Those of you who know me may remember that I'm an avid soccer fan. I've always loved the game and over the past couple of weeks I have watched almost every match of the women's World Cup competition being held in France. Today I happened to be off work and this afternoon I got to see the first semi-final. Naturally my loyalties were divided because, for those of you who don't follow the competition, the teams were England versus the United States.

I supported England for many years when I lived there but now I'm an American citizen I support the U.S., too, so this was a difficult game for me to call. The U.S. won the match by two goals to one, with England having a goal disallowed and missing a penalty. On balance I think it was the right result - the U.S. women were faster, their passing was sharper and they deserved the win.

Toward the end, as desperation set in, there were some heavy tackles, plenty of free kicks and some yellow cards were shown, but after the final whistle the teams shook hands and were friends again.

That's as it should be, but not all soccer games end like that. I am reminded of an infamous series of games that were played way back in 1969. The matches were internationals played between San Salvador and Honduras and the winner got the chance to go to the World Cup in Mexico.

These two countries lie side by side in Central America, with San Salvador on the Pacific coast and Honduras, which is five times bigger but with a smaller population, on the Atlantic. Because of the size difference, there was more land available in Honduras and 10% of Salvadorians had crossed the border to make a living in their neighboring country.

Much of the land in Honduras was owned by big corporations and the Hondurian peasants were land-poor themselves. They resented the people of San Salvador coming to settle in their country, taking their land and jobs and marrying their children. They protested and the Honduran government began deporting the Salvadorans. This caused a lot of resentment in both nations. On top of that the two countries were disputing the ownership of some islands off the Pacific coast, San Salvador was struggling to cope with the influx of people who had been deported, they were being told stories of violence and intimidation and feelings were running high. That was when the soccer matches were played.

There were three games in all, played to decide which country got to take part in the 1970 World Cup. The first two games ended in a win for each side, San Salvador winning at home by a single goal and Honduras scoring three in the return fixture. Both of these games were marred by increasingly violent clashes between the supporters. The third and final deciding game was played in a neutral stadium, in Mexico City. The Mexicans had more than 1,700 police on duty there but there was still some violence between the two sets of fans.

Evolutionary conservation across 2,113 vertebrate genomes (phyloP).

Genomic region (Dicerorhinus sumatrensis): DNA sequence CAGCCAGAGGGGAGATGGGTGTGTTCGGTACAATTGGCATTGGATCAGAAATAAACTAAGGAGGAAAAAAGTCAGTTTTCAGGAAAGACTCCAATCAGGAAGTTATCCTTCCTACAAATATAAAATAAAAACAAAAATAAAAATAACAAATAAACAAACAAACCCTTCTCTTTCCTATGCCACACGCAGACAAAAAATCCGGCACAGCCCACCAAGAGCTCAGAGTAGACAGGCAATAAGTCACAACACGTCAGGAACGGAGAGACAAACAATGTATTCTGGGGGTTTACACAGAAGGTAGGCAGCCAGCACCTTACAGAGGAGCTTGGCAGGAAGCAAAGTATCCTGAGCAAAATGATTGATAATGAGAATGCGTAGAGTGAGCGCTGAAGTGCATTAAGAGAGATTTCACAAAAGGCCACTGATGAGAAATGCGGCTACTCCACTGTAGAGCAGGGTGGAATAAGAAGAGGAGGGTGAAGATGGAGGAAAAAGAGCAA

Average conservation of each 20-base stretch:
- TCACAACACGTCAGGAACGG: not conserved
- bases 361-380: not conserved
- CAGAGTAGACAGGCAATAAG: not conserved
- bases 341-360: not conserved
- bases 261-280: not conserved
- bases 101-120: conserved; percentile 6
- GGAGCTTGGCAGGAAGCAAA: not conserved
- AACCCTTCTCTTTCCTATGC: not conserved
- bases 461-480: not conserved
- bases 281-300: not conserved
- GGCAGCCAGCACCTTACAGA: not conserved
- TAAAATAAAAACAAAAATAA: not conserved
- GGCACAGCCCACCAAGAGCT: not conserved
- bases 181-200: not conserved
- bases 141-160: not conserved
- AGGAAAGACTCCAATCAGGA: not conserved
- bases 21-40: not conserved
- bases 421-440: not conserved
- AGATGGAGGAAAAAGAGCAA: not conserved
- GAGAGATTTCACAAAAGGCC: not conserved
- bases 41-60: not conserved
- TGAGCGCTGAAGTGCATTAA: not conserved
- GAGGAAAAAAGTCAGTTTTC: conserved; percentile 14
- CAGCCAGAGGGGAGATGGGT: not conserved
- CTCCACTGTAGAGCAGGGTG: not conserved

On the field, it was a very close match but it wasn't particularly ill-tempered. The players from both sides got on well with each other and the score was two goals each at the end of 90 minutes. As it was the deciding game the match couldn't end in a draw and so an additional 30 minutes was played. In the 11th minute of this extra time, Mauricio Rodriguez of San Salvador, ran forward and scored a goal to put his team ahead.

They held on till the end and won the game. San Salvador was going to the World Cup and Honduras was eliminated. The players shook hands and that seemed to be the end of it.

What they didn't know was on that day San Salvador broke off diplomatic relations with Honduras, citing "persecution stemming from a football match."

In the 17 days that followed, border skirmishes escalated, shots were fired and people died on both sides. Then, on July 14, 1969, San Salvador launched air strikes and ordered its army to invade Honduras.

These were two poor countries. The aircraft they used against each other were from the World War II era. Mustangs and Corsairs were dog-fighting each other while C47's were converted into bombers. On the ground, the Salvadorians pushed into Honduran territory led by armor such as old M3 Stuart tanks and supported by outdated artillery. They approached the Honduran capital but then the attack ground to a halt. Honduras, supported by supplies from neighboring Nicaragua, was hitting back, bombing oil facilities and airfields in San Salvador.

For four days the fighting raged but then, on July 18, the Organization of American States brokered a cease fire. San Salvador wanted compensation for its displaced citizens before its troop withdrew but the OAS threatened sanctions and by mid August the San Salvadorian army had retired to its own territory.

Officially the war only lasted four days but it made two poor nations poorer and cost the lives of nearly a thousand Salvadorians and more than twice that number of Honduran citizens, most of them civilians. Although they are now at peace there has been tension between the two nations ever since the Soccer War.

It's a great game, a game that's loved around the world and its fans are very loyal but it's not worth fighting over. We all have our loyalties and, as I said, mine were divided when England and the United States played each other but if they hadn't been, I'd never have resorted to violence.

By the time you read this the Women's World Cup will be over and hopefully the U.S. will have beaten the Netherlands and they'll be world champions again. When the final is played I'll be sitting on my couch cheering the U.S. women on but, whatever the outcome, I'm sure the players will be friends after the game and hopefully no one will be tempted to go to war over the result.

Derek Coleman is a part-time writer who is a native of England and who now lives in Hurricane, W.Va. He can be reached at tallderek@hotmail.com.

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